Program Development Center

CIRO, Netherlands

Program Development Center

CIRO, Netherlands
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Sillen M.J.H.,Program Development Center | Wouters E.F.M.,Ciro | Wouters E.F.M.,Maastricht University | Franssen F.M.E.,Program Development Center | And 2 more authors.
Lung | Year: 2011

Transcutaneous neuromuscular electrical stimulation (NMES) involves the application of an electrical current through electrodes placed on the skin over the targeted muscles. During high-frequency NMES (HF-NMES), oxygen uptake, minute ventilation, and the degree of symptom perception (dyspnea and fatigue) have been shown to be acceptable in chronic obstructive pulmonary disease (COPD). Currently, oxygen uptake and ventilation load have never been assessed during low-frequency NMES (LF-NMES) of the lower-limb muscles. The purpose of this study was to compare prospectively oxygen uptake, ventilation, and symptom perception during a single session of LF-NMES versus a single session of HF-NMES of quadriceps muscles in patients with COPD. In 17 COPD patients (mean FEV 1 = 45% predicted, mean body mass index = 26.2 kg/m2), peak exercise capacity, functional exercise capacity, and the Medical Research Council dyspnea grade were evaluated. In addition, oxygen uptake, minute ventilation, heart rate, and Borg symptom scores were assessed during one session of LF-NMES (15 Hz) and one session of HF-NMES (75 Hz) and compared with peak values. Mean oxygen uptake (LF-NMES: 327 ml/min vs. HF-NMES: 315 ml/min), minute ventilation (LF-NMES: 14 L vs. HF-NMES: 15 L), and heart rate (LF-NMES: 86 BPM vs. HF-NMES: 83 BPM) were similar during both NMES frequencies. Patients used a relatively low proportion of their peak aerobic capacity during both NMES sessions (LF-NMES: 34% vs. HF-NMES: 33%; P = 0.397). In addition, symptom Borg scores for dyspnea and leg fatigue were also comparable. Oxygen uptake, ventilation, and symptoms of dyspnea and fatigue were comparable and tolerable during LF-NMES and HF-NMES in patients with COPD. Therefore, LF-NMES and HF-NMES may both be suitable rehabilitative modalities to be used in severely dyspneic patients with lower-limb muscle dysfunction. © 2010 Springer Science+Business Media, LLC.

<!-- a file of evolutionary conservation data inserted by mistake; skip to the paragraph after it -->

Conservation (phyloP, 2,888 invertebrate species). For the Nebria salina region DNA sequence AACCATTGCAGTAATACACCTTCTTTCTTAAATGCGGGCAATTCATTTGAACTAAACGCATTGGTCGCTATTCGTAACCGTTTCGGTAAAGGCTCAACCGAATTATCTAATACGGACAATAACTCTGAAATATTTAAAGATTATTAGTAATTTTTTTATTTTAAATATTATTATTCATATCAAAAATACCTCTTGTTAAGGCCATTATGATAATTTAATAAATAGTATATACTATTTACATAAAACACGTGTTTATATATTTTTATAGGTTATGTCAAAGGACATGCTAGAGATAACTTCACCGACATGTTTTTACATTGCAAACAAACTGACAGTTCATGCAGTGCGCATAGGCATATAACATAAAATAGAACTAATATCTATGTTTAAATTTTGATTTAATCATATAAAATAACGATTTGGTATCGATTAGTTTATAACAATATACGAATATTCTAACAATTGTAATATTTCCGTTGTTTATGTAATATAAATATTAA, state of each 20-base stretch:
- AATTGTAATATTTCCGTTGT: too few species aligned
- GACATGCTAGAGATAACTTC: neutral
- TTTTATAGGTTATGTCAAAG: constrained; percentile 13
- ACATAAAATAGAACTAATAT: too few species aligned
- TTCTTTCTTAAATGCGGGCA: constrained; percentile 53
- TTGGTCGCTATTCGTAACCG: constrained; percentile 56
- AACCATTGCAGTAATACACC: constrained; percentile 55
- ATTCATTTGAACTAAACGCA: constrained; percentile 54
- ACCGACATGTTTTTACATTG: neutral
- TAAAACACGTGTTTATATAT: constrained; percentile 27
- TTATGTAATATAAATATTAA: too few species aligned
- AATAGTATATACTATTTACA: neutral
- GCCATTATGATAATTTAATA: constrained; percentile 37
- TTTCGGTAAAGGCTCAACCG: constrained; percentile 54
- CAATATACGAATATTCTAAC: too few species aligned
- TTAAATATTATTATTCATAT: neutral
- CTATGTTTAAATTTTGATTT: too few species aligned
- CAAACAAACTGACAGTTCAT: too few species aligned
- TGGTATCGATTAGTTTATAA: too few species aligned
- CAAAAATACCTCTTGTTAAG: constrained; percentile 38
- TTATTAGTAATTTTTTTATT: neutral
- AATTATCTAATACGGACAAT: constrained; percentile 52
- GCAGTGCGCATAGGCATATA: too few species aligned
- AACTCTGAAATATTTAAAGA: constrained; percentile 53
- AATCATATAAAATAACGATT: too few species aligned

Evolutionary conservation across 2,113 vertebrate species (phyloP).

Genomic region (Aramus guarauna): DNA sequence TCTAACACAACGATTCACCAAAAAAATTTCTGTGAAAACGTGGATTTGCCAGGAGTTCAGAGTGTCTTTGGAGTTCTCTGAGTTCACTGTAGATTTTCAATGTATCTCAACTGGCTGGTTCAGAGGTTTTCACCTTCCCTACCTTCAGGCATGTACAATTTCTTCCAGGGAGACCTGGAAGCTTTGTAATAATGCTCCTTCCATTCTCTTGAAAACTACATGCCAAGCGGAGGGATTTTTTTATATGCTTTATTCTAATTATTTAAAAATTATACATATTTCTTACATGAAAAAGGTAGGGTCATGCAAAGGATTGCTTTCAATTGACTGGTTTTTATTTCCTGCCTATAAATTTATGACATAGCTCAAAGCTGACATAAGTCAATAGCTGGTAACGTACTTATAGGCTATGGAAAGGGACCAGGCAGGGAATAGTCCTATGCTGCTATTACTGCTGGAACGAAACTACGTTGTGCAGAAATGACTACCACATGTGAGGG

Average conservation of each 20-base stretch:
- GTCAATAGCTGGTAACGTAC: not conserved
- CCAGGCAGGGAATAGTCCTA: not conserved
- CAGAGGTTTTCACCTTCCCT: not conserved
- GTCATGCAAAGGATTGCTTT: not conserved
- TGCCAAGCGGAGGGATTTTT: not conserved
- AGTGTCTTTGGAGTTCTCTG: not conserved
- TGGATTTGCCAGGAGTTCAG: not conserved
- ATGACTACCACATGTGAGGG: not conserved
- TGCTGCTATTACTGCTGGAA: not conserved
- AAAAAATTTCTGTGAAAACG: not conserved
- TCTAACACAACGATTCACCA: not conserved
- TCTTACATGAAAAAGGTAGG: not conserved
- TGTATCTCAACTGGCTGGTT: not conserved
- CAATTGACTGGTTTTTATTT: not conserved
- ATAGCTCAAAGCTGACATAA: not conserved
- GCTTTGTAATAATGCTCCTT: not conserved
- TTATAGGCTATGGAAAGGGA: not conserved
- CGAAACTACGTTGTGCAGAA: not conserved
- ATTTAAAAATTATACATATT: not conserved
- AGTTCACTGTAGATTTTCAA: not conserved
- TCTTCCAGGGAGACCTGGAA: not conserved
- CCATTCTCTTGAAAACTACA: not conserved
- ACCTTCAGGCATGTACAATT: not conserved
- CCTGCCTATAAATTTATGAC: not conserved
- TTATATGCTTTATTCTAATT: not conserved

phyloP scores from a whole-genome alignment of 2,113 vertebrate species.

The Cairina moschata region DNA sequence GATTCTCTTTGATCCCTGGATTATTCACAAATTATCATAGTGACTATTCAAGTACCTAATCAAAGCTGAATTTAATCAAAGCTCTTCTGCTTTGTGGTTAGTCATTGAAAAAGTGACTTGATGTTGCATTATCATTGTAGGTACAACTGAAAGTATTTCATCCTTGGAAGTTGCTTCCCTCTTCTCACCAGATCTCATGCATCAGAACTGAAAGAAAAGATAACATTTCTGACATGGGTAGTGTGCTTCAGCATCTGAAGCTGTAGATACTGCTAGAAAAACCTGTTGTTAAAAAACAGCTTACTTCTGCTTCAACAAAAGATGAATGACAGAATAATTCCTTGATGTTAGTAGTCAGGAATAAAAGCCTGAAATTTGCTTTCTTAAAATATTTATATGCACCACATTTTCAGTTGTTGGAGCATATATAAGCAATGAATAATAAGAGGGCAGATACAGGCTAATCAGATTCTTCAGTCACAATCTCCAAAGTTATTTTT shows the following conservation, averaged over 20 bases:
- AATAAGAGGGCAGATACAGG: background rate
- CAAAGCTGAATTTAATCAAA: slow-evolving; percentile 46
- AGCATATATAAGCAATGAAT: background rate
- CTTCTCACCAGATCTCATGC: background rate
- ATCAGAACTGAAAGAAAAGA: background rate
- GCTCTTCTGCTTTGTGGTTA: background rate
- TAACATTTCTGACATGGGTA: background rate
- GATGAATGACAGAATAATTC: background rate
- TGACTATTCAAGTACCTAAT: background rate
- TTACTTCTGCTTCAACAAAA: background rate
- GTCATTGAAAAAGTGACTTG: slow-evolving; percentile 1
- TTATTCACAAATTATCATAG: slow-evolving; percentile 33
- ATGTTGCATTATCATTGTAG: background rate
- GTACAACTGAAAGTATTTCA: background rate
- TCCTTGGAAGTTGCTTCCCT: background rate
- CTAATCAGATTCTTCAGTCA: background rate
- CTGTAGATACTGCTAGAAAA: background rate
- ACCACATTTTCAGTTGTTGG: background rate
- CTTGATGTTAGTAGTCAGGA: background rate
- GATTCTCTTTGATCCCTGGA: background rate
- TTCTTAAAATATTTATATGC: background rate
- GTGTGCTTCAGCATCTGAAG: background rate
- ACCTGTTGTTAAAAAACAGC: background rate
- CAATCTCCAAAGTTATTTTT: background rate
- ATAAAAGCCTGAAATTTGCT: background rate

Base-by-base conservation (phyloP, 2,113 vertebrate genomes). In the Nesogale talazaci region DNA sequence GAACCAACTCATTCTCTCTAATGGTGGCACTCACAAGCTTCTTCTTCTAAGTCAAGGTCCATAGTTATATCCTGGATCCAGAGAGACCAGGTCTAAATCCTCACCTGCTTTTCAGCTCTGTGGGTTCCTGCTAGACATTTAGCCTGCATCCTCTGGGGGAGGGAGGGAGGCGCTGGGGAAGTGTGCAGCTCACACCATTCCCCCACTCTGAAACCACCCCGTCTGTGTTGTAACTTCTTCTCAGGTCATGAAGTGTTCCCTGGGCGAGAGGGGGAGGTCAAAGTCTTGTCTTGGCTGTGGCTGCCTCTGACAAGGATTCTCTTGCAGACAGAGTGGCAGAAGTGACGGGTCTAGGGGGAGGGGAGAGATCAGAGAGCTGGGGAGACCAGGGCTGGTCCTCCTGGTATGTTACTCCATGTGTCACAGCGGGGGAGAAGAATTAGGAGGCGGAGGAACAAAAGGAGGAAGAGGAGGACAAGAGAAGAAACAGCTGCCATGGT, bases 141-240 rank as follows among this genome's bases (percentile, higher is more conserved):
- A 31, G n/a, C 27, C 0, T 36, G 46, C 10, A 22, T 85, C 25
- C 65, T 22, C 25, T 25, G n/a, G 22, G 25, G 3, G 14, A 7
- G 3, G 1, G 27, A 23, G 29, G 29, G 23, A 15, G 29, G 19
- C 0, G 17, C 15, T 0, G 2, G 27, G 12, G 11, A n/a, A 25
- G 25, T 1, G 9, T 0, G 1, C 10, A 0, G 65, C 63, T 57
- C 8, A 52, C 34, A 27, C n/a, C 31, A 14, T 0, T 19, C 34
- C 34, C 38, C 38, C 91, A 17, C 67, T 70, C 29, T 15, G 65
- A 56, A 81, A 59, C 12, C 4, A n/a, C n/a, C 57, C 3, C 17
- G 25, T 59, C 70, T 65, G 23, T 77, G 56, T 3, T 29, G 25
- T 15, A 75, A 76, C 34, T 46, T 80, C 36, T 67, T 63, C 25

Cleutjens F.A.H.M.,Program Development Center | Janssen D.J.A.,Program Development Center | Gijsen C.,Program Development Center | Dijkstra J.B.,School for Mental Health and Neurosciences MHeNS | And 2 more authors.
Tijdschrift voor Gerontologie en Geriatrie | Year: 2014

COPD (Chronic Obstructive Pulmonary Disease) is a respiratory disease characterized by progressive and largely irreversible airway limitation and extrapulmonary problems. The prevalence of COPD increases with age. Mental health problems, including cognitive capacity limitations, occur frequently. Patients with COPD may have problems with cognitive functioning, either globally or in single cognitive domains, such as information processing, attention and concentration, memory, executive functioning and self-regulation. Possible causes are hypoxemia, hypercapnia, exacerbations and decreased physical activity. Cognitive problems in these patients may be related to structural brain abnormalities, such as gray matter pathologic changes and the loss of white matter integrity. Because of the negative impact on health and daily life, it is important to assess cognitive functioning in patients with COPD in order to optimize patient-oriented treatment and to reduce personal discomfort, hospital admissions and mortality.


Janssen D.J.A.,Program Development Center | Spruit M.A.,Program Development Center | Uszko-Lencer N.H.,Program Development Center | Schols J.M.G.A.,Maastricht University | And 2 more authors.
Journal of Palliative Medicine | Year: 2011